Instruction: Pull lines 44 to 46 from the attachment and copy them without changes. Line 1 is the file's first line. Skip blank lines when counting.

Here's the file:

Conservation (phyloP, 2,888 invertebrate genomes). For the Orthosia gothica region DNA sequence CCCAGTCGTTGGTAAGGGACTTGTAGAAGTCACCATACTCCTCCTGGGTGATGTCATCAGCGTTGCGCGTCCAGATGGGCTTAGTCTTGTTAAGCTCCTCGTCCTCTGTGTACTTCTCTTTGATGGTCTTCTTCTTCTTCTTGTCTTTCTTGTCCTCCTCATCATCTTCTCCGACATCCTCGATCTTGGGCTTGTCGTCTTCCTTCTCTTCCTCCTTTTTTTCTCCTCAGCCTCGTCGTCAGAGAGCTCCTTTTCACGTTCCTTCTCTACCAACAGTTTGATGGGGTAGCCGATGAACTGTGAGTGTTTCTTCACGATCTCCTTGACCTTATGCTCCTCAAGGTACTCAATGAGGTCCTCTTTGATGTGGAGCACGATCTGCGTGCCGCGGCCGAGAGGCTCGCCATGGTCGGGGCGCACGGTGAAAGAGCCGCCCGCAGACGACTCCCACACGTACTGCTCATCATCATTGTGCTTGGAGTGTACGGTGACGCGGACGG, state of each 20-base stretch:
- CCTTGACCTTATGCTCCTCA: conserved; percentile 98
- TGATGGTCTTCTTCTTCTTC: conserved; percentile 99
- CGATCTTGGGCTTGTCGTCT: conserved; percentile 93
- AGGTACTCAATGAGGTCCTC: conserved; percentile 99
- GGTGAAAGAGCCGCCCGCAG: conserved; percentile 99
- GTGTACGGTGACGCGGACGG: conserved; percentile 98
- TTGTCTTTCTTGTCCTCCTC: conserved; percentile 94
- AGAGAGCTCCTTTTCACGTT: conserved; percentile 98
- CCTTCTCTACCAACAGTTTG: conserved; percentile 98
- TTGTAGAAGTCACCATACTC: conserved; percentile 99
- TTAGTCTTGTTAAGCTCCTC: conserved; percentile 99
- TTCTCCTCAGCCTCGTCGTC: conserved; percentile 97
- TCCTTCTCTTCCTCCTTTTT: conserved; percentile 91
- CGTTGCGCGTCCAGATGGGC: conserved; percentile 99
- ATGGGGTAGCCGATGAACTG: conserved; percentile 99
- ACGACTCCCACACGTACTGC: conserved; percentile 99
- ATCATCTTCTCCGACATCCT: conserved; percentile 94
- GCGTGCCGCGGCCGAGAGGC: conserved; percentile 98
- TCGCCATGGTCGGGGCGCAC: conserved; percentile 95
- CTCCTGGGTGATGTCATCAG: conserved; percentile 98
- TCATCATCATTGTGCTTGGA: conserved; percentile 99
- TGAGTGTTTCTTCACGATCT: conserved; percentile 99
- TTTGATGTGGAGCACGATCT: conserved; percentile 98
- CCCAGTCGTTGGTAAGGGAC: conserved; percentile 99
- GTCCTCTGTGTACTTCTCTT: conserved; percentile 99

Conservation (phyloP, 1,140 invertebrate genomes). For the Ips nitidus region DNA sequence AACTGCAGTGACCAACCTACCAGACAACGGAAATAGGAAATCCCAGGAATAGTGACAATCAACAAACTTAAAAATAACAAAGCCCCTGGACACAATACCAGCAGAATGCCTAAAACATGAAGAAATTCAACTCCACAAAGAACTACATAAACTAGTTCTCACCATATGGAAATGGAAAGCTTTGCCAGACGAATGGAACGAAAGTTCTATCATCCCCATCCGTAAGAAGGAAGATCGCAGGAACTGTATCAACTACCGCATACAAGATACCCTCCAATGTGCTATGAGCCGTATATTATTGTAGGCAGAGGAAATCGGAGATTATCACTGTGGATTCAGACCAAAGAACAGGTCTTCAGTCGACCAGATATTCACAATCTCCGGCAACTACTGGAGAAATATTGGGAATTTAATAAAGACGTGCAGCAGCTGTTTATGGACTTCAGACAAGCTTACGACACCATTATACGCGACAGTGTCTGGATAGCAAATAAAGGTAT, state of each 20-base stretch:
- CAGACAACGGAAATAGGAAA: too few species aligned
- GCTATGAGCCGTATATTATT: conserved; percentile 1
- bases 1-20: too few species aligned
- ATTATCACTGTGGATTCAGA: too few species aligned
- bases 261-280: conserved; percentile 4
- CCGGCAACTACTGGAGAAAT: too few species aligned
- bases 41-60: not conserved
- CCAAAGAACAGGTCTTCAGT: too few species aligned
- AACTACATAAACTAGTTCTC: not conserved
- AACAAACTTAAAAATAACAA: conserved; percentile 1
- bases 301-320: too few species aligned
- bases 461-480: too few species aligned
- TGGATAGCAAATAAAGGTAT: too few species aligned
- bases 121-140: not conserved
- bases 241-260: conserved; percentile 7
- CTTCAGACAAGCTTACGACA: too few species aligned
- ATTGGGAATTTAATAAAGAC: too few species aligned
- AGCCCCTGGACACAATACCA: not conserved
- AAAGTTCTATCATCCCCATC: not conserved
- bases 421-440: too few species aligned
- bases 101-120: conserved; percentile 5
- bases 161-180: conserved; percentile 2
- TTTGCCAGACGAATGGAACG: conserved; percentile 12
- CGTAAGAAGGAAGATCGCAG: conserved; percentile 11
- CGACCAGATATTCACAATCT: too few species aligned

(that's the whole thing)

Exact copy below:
- ATTGGGAATTTAATAAAGAC: too few species aligned
- AGCCCCTGGACACAATACCA: not conserved
- AAAGTTCTATCATCCCCATC: not conserved